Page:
The “Amherst” in “Amherstburg” is causing some debate


By Ron Giofu

With reports that British General Jeffrey Amherst endorsed giving disease-infected blankets to Indigenous people, there have also been reports about the future of Amherstburg’s name.

However, the mayor said he has heard few public complaints and believes the town is better known for its accomplishments and inclusiveness over the last 200 years.

“I continue to try and get a meeting with members of the aboriginal community,” Aldo DiCarlo said after Monday night’s council meeting. “I would like their perspective on it.”

DiCarlo added that, as of Monday, “I have heard from very few people interested in changing the name.” He said that while other municipalities in Canada are changing street names and parks, it is more difficult to change the name of an entire town.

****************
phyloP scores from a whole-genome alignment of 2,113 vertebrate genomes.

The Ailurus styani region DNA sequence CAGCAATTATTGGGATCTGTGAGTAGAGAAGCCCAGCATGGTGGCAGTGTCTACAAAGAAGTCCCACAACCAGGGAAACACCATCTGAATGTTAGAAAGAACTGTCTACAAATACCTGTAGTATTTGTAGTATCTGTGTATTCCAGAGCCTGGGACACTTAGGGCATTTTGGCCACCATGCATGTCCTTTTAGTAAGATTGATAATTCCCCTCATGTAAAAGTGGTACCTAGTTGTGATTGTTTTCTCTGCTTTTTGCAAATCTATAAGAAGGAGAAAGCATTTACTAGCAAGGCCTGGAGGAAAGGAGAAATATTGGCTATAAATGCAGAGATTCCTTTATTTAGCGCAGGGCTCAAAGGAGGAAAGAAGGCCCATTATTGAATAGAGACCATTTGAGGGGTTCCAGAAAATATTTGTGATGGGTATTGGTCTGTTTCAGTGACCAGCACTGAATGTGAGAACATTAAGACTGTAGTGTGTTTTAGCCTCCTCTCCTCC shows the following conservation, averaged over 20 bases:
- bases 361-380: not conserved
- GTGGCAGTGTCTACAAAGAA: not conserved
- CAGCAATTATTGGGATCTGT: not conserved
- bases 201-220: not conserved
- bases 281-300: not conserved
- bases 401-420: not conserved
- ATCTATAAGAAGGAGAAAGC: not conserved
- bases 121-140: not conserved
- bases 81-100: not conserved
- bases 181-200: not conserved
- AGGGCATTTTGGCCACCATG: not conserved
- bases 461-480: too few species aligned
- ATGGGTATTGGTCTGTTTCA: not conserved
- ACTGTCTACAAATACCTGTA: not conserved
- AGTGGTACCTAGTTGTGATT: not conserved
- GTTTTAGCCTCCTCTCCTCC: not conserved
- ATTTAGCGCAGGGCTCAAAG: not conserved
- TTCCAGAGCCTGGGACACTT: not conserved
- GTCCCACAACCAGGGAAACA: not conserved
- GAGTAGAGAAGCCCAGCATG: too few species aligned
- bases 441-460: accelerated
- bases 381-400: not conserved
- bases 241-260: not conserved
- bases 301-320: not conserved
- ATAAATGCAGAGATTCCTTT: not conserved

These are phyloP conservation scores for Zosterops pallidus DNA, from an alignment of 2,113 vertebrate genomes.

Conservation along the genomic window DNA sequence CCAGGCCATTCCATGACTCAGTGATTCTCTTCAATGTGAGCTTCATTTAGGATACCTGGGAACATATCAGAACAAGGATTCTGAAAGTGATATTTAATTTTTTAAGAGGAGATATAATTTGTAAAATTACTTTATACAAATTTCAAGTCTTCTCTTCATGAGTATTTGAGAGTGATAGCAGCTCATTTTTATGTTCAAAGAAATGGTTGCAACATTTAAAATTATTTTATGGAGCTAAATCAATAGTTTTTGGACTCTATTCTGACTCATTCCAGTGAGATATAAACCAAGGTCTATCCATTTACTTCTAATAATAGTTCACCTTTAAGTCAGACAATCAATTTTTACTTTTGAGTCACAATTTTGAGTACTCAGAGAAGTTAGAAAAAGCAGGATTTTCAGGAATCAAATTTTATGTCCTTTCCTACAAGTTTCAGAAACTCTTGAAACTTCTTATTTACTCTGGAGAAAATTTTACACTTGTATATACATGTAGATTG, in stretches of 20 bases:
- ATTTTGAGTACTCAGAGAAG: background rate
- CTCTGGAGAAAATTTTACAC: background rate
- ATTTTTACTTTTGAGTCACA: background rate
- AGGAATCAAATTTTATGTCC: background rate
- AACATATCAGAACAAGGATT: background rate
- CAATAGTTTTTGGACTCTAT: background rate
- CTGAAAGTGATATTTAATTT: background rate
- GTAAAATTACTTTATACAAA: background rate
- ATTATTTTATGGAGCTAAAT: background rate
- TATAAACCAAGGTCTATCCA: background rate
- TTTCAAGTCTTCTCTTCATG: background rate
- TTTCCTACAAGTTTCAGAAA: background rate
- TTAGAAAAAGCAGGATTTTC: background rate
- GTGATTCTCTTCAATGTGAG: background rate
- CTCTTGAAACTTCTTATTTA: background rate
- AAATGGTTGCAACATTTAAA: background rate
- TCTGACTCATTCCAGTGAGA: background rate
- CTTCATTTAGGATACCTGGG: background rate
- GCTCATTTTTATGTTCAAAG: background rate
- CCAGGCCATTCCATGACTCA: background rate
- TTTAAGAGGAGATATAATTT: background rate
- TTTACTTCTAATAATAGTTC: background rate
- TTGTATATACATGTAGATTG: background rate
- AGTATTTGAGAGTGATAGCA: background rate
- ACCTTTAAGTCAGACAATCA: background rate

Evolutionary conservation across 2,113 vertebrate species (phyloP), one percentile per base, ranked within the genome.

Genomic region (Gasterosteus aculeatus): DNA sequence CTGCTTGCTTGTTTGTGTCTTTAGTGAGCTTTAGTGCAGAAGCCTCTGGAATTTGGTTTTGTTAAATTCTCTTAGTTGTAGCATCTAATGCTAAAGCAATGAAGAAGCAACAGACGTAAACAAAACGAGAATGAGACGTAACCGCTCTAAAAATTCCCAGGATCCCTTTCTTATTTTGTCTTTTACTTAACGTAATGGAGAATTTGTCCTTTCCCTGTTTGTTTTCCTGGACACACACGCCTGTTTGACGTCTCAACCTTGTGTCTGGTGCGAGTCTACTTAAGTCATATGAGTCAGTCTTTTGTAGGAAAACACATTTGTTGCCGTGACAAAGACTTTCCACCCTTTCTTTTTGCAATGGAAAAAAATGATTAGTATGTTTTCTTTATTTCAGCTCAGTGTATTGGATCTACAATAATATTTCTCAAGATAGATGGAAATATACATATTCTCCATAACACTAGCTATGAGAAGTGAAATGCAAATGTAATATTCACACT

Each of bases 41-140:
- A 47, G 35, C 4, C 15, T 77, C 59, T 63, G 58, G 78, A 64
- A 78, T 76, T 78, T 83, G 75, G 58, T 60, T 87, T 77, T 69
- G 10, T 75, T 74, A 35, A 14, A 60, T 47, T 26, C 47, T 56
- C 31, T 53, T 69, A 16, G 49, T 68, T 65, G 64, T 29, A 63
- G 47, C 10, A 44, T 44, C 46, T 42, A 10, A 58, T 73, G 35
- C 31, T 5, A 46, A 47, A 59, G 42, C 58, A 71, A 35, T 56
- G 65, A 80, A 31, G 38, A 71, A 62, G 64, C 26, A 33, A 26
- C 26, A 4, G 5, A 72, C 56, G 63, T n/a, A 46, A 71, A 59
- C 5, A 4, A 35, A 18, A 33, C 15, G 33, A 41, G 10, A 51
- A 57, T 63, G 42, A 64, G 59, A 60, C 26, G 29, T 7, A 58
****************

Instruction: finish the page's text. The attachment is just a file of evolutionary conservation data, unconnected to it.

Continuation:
“Things like that are simple and straight-forward,” he said, of changing street names and parks.

Acknowledging the historical accounts, DiCarlo said “no one condones what Amherst did in that respect. Absolutely not.” However, he believes Amherstburg’s accomplishments, including being a stop on the Underground Railroad, show the inclusiveness and diversity that the town has been all about in the last two centuries.

“To me, that shows what Amherstburg has done to promote inclusiveness and human rights,” he said.

DiCarlo said the positive things that have occurred in Amherstburg over the years have been pointed out by other residents, most of whom want no part of a name change.

“At the end of the day, something that big would have to come from the residents,” he said.

In the meantime, the mayor added he will “continue to work in the background and see where we stand with the aboriginal community.”

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